Black Skin, the Beauty Industry & Economics

By: Nicole M. Brevard*

‘…And her hips were wider than her shoulders, wide like her lips. Her supple skin, the color of toasted copper and brass, luminous like a first place medal. Her hair wound and coiled like the tender coat of a virgin lamb, free yet dense like the purest wool, black like the cosmos sitting high above her caramel skin as crown worn by a Queen.’

Imagine that! A world that placed black beauty on such pedestal. However, the narrative has been anything but the above. Instead, this is what the world has described as eminently beautiful in our literary history:

‘…And her skin was pale as snow, her eyes as blue as the sky and her golden locks fell on her porcelain face like a silken waterfall yellow and shining like the sun.’

Both are examples I have written but the latter is so common there was no need to find an actual reference because it is something we have all heard and read on many, many occasions.

Beauty Products Belittle Blackness

This is the not a new thing, the black skin has been a subject of harassment and belittling since the time of colonization, just like our hair, our features, our dance and so on. 

Dark skin has been belittled since early colonial days. “My skin is dark but my heart is white.”

In the past, products like Elliott’s White Veneer and Pear’s Soap were advertised to be SO good that they could change black skin to white!

International companies like Dove, Nivea, Estee Lauder, and so many more, have used these ideas of European beauty as a marketing tool and the western world has implemented it for centuries. Beauty companies belittle black skin color to sell their products. The sentiment that “white is right” and that white skin is the norm but every other color is an anomaly is a common belief in the USA and in other places in the world.

Nivea 2017

Dove 2011 – “Before” is black while “After” is whiter.

Dove 2017 – Product use changes black to white skin.

SNOWZ in Thailand. The slogan, “Whiteness makes you win.”

Beauty and Economics

It’s one thing for a person to have an opinion or proclivity against being dark, or brown skinned, but it is another thing to have these beliefs affect the economic survival of people around the world.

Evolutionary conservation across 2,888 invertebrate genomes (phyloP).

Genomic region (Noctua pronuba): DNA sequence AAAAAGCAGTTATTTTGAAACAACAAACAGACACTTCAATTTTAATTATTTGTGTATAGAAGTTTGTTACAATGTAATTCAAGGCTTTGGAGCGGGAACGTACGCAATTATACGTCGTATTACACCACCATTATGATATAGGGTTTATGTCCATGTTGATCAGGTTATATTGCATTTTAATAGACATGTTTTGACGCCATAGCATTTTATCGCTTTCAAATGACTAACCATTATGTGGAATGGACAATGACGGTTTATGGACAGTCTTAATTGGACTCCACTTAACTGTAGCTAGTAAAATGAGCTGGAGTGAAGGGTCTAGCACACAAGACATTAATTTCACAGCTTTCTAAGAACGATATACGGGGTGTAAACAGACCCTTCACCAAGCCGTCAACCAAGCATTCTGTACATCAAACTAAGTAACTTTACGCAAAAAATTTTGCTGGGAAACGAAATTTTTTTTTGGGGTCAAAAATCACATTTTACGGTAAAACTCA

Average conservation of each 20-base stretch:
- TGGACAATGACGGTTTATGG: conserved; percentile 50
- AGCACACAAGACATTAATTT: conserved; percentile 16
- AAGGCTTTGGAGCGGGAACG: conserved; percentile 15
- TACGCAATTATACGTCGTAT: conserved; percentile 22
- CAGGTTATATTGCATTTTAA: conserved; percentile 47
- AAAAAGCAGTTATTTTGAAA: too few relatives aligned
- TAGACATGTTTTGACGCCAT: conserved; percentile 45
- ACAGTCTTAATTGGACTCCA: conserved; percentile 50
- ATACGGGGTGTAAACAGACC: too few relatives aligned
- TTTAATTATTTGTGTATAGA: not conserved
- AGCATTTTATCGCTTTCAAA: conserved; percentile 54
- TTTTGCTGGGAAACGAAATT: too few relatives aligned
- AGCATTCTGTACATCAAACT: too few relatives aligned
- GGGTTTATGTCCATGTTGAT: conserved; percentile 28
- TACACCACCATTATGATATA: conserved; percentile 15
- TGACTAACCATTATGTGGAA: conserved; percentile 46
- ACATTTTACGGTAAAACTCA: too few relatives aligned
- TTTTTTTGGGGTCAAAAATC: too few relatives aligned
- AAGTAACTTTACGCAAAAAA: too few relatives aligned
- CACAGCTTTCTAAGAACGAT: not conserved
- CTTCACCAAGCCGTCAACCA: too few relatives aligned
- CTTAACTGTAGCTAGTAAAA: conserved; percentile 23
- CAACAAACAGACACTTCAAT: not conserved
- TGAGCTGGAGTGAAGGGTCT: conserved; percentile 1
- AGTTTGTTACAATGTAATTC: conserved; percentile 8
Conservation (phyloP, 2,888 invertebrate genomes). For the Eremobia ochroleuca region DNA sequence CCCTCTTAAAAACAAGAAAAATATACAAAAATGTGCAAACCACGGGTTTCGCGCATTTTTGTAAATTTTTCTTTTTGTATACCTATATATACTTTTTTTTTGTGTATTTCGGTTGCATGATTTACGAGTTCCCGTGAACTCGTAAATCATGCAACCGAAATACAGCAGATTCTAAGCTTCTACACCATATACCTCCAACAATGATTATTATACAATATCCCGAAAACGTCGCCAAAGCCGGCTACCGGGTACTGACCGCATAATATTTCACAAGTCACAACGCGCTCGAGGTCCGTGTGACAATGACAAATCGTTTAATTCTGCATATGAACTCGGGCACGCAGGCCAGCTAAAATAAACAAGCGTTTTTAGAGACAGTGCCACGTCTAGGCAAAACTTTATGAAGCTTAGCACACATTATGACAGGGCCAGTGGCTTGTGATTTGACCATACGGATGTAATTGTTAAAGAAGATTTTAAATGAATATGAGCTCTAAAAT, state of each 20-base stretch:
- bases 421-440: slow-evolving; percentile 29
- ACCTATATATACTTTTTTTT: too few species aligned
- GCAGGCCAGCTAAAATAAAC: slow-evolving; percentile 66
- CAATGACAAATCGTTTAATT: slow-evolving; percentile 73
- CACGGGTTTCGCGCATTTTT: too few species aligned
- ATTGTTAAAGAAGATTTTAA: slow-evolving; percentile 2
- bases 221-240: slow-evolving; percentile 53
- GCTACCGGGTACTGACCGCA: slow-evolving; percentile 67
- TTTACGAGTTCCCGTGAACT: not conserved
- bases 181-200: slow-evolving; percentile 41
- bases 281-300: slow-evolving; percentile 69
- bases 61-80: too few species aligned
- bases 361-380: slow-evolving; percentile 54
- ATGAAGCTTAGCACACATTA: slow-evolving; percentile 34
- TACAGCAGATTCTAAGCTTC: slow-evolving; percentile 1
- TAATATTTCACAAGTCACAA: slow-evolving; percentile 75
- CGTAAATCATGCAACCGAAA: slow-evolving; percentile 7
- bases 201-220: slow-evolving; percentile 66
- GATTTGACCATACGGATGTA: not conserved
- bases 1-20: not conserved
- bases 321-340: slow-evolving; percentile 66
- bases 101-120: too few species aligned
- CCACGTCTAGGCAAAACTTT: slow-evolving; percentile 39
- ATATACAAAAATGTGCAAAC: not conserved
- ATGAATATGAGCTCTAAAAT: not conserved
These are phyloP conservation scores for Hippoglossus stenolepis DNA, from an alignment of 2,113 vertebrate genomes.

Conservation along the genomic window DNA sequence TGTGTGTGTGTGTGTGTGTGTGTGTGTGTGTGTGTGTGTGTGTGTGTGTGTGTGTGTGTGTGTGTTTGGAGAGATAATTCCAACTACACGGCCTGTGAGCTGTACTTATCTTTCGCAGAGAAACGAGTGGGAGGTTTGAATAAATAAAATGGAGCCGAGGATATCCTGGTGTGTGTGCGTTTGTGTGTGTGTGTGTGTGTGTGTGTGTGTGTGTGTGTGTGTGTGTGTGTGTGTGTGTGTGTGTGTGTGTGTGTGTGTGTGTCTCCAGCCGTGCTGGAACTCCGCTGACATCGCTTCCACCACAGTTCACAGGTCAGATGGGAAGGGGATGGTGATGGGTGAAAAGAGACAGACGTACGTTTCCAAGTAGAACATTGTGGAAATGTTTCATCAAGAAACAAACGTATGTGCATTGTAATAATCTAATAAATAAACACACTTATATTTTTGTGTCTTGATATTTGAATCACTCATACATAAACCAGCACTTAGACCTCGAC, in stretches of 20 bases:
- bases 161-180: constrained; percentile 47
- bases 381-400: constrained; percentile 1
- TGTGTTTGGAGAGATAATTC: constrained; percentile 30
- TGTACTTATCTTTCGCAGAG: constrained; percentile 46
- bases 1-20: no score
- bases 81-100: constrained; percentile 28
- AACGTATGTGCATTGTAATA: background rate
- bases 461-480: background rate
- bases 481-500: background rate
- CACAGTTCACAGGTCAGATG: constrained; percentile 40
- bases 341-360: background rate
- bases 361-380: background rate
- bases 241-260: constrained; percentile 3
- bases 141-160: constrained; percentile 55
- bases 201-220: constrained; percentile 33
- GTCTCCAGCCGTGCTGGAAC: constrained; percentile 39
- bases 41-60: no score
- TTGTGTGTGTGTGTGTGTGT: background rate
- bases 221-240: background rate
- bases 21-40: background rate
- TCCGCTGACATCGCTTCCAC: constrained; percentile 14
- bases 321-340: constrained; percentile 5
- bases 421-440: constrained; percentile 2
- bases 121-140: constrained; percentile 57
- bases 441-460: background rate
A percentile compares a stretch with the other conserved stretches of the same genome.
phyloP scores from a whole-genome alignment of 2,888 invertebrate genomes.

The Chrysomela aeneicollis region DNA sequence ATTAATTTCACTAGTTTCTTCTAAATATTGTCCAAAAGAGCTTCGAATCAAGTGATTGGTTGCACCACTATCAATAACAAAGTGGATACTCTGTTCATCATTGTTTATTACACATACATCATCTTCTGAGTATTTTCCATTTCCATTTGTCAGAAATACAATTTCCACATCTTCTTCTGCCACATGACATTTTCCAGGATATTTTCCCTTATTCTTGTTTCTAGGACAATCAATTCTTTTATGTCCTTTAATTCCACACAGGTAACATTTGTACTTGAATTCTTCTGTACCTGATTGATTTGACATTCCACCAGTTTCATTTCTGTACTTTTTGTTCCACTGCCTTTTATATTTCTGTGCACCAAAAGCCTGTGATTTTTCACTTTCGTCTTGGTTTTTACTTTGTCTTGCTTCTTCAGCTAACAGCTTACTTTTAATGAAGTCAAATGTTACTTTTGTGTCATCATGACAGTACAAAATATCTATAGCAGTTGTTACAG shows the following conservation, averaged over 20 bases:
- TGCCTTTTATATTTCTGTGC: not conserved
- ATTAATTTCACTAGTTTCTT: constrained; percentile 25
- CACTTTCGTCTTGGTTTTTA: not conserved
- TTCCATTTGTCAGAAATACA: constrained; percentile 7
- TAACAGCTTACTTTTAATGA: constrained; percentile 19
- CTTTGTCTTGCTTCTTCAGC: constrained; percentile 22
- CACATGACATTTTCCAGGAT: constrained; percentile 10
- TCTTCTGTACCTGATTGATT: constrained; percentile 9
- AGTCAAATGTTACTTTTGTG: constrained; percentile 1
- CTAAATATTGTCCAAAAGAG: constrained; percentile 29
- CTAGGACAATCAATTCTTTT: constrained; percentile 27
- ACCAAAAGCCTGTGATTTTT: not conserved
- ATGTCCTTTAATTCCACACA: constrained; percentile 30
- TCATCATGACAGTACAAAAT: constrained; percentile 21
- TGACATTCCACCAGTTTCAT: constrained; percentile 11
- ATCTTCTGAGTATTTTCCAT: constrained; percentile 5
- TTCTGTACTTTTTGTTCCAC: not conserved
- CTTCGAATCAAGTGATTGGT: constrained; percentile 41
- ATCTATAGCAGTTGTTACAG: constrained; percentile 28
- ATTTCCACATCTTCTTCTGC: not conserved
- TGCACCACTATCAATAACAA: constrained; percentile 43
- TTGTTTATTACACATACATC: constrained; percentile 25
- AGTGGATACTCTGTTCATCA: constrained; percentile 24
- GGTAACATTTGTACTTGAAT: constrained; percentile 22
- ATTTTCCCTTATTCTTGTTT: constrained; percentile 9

What do I mean by economic survival? Well, I mean opportunities for education, employment and owning land. The three work together. If you have a quality education you can get a good job or start a business. You can then buy land and buy a home. Once you buy a home you become part of a community. Within that community, you have children who will then go to school and continue this cycle. People who have access to education, employment, and home ownership have a greater chance of economic survival.

How do beauty standards come into the picture? Well, by belittling one group, as in marketing black features as inferior, they are subconsciously telling the world IF you look this way, life will be better, you will be more beautiful and you will have better opportunities in life (i.e. economic).

When beauty companies display the sentiment of, lighter skin, better life, and belittles black beauty, they reduce the chances of economic success for black women and other women of color. The ploy to chastise brown and black skinned people as DIRTY is the EXACT catalyst that causes little white boys and girls to throw rocks at brown kids, to call them names in school.

The reality is that the majority of the world is brown, black and shades thereof, and the minority skin complexion is WHITE on this planet. Today, more than ever, it is vitally important for people of color to be confident our features, to celebrate who we are and where we come from. We cannot look at these ads as a reflection of ourselves and what we lack. We must look at these ads as an attack on our economic survival.

You may not be privy to politics or even too aware of economics, but if you do nothing else to uplift the black and brown community, at the very lease love yourself, love your skin, love your features that in its self can be the greatest resistance.

*About the author: Nicole M. Brevard is Owner & CEO of Mystic Studios in Los Angeles, California. She is a motion picture and film producer. Follow her on Facebook: Nikki Marie



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